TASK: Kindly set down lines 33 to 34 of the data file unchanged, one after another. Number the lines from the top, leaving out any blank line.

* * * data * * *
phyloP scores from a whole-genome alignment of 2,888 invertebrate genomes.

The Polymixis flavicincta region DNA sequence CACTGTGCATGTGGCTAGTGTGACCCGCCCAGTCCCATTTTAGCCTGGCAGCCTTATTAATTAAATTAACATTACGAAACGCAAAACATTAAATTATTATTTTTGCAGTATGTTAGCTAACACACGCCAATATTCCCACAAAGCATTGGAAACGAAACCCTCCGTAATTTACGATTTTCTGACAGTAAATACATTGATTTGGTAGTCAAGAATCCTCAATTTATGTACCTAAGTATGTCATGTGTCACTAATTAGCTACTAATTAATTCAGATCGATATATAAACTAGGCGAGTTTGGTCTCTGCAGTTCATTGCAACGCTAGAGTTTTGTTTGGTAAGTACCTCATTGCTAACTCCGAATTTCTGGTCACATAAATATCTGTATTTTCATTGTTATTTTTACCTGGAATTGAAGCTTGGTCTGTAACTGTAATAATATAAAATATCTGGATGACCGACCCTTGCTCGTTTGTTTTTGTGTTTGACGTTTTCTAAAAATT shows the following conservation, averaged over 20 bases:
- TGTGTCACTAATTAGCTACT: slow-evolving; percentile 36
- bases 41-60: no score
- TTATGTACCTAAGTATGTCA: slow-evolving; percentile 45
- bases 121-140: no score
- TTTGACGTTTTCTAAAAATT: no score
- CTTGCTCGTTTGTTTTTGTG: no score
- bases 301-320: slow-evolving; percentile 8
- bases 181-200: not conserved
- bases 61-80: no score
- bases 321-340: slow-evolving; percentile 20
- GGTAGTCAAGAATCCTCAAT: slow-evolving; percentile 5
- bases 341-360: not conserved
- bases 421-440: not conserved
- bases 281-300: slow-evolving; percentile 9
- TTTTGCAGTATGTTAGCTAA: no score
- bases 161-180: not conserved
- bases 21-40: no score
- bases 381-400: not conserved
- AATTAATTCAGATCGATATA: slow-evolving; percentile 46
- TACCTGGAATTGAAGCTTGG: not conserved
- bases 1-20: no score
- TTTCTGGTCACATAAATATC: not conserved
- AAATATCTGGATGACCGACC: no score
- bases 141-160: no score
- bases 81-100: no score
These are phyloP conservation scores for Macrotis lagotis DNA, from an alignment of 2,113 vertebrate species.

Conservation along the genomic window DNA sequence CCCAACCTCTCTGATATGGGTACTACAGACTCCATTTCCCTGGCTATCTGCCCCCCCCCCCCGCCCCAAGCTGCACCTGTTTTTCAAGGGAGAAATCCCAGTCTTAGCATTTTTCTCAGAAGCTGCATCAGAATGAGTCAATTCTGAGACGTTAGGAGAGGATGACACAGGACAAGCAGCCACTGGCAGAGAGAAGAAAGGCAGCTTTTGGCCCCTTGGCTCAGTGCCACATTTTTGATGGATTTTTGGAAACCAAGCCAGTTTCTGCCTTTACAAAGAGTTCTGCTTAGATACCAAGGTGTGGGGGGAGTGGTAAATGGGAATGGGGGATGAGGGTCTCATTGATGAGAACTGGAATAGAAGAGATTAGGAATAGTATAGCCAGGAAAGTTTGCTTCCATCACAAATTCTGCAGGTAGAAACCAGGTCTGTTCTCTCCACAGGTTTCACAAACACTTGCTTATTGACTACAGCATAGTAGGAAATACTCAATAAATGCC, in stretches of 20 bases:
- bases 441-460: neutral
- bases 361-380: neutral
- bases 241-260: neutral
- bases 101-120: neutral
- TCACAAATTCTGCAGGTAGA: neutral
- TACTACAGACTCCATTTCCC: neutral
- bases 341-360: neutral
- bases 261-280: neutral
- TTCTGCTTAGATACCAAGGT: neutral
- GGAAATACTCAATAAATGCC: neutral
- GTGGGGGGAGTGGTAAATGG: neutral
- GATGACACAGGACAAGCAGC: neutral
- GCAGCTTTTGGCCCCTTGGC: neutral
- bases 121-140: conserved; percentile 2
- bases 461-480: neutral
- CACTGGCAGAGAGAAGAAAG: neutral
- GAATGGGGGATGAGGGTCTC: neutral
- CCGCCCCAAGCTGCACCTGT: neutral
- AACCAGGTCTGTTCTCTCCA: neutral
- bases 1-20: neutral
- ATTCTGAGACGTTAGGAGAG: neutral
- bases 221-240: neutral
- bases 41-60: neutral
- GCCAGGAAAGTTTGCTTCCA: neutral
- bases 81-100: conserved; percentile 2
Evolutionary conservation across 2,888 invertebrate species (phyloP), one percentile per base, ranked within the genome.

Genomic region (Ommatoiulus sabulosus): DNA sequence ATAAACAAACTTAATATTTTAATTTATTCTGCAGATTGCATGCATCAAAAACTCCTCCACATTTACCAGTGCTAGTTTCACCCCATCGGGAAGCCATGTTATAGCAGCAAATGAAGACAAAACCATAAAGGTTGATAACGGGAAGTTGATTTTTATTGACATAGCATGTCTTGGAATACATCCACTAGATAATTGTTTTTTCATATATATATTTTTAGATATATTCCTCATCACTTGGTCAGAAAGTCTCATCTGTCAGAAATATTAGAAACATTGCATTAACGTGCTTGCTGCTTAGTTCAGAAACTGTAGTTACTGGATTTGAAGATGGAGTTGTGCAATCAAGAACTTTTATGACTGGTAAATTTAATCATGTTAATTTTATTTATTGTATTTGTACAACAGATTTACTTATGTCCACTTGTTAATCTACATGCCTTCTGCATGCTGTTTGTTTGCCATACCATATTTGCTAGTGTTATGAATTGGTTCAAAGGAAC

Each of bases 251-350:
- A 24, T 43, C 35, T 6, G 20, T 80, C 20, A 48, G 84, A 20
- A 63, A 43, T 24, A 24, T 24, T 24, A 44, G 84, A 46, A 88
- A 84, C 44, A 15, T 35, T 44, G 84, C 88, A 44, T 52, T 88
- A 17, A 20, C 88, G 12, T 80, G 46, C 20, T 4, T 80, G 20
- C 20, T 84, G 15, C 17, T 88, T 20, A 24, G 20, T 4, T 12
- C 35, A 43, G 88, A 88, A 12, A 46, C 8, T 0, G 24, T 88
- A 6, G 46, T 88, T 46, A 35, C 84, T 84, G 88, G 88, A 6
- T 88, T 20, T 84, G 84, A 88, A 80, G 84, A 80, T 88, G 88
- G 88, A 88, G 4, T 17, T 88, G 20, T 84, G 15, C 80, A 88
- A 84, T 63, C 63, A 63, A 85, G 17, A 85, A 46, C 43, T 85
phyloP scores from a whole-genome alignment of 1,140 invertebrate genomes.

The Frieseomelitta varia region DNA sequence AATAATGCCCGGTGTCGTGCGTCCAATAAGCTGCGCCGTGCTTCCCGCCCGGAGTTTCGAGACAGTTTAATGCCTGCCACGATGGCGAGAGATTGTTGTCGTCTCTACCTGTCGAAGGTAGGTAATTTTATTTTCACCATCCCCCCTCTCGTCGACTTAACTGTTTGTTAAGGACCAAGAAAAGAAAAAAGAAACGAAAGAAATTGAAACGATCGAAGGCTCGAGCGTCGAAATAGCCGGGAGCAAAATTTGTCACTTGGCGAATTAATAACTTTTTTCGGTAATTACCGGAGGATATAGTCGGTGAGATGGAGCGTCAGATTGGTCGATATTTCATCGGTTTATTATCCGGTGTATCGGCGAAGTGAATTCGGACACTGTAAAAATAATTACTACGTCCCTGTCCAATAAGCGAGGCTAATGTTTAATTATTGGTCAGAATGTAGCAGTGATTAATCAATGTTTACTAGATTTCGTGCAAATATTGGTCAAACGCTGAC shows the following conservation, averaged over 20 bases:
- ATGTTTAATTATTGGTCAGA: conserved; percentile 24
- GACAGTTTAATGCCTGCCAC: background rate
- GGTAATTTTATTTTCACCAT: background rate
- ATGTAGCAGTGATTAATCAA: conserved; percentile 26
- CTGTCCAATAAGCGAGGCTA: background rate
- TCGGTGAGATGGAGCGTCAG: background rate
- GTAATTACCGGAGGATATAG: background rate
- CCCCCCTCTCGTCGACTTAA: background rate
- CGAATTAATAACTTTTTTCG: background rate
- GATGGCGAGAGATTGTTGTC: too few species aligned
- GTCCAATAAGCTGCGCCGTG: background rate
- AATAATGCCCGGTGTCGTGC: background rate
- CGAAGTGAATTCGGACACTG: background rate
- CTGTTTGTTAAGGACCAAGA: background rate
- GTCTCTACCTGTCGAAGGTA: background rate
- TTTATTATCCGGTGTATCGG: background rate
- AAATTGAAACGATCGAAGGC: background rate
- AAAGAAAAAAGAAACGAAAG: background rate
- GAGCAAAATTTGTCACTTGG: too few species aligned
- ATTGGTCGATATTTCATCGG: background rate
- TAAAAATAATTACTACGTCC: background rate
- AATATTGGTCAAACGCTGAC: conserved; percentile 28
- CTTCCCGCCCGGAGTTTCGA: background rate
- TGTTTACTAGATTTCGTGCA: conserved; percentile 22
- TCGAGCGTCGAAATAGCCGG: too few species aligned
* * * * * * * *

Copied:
- bases 101-120: neutral
- TCACAAATTCTGCAGGTAGA: neutral